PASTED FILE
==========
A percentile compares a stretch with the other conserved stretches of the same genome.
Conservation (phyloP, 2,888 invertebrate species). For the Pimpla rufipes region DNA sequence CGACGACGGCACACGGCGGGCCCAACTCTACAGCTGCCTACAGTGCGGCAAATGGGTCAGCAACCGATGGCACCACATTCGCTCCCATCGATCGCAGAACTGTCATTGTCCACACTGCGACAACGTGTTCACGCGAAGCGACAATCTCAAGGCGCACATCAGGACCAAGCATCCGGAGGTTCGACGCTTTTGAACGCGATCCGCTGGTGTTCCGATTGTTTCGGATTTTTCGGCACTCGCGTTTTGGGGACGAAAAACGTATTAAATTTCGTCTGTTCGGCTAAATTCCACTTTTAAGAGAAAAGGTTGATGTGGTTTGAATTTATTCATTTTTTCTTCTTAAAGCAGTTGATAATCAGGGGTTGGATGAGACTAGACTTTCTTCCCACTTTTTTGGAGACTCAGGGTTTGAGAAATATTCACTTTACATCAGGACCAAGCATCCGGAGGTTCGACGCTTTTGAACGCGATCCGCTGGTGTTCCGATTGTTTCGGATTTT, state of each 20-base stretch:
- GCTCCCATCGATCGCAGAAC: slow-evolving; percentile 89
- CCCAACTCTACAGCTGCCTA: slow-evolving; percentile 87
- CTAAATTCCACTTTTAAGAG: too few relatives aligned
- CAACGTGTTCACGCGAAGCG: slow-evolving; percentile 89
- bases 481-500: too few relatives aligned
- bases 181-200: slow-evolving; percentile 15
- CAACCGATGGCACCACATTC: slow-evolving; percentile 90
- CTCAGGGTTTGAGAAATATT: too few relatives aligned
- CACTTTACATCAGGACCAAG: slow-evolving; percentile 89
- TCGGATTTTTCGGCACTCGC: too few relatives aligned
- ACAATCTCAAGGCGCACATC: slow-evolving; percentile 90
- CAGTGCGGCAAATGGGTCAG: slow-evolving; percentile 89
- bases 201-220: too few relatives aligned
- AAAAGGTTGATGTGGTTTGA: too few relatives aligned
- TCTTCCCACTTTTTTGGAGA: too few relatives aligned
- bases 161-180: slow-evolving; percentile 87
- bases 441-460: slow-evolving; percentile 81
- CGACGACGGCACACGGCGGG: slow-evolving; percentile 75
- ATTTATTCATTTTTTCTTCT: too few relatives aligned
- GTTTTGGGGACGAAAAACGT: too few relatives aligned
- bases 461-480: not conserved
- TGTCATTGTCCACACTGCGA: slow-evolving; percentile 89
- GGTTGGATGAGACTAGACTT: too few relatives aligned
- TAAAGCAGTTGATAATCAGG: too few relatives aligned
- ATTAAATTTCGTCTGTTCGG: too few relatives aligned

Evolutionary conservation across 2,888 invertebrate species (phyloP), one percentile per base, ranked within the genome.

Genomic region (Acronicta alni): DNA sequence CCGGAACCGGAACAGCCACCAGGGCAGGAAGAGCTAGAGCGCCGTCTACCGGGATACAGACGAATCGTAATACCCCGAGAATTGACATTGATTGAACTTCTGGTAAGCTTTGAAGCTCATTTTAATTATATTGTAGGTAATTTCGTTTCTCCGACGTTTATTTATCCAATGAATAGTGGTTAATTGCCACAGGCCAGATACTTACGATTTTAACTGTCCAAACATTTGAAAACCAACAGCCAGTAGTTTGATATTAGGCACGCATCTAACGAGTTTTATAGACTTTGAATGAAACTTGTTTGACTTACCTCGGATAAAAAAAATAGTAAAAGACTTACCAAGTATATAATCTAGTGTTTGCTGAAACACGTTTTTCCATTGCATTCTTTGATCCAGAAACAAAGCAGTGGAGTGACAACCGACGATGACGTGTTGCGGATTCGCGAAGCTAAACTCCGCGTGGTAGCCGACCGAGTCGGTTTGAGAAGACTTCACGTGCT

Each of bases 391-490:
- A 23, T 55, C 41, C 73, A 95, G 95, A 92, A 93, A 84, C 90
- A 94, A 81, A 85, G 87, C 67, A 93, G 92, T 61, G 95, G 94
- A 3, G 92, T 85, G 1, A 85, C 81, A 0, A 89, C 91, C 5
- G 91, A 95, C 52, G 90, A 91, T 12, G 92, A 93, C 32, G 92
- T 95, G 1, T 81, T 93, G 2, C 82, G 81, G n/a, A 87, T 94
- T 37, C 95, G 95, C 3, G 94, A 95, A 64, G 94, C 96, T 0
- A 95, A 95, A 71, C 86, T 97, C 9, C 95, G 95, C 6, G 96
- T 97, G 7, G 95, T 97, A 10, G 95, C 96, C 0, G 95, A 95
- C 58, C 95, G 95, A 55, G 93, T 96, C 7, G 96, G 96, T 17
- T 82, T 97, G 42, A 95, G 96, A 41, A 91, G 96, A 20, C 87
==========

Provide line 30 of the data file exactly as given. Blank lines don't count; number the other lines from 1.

Each of bases 391-490: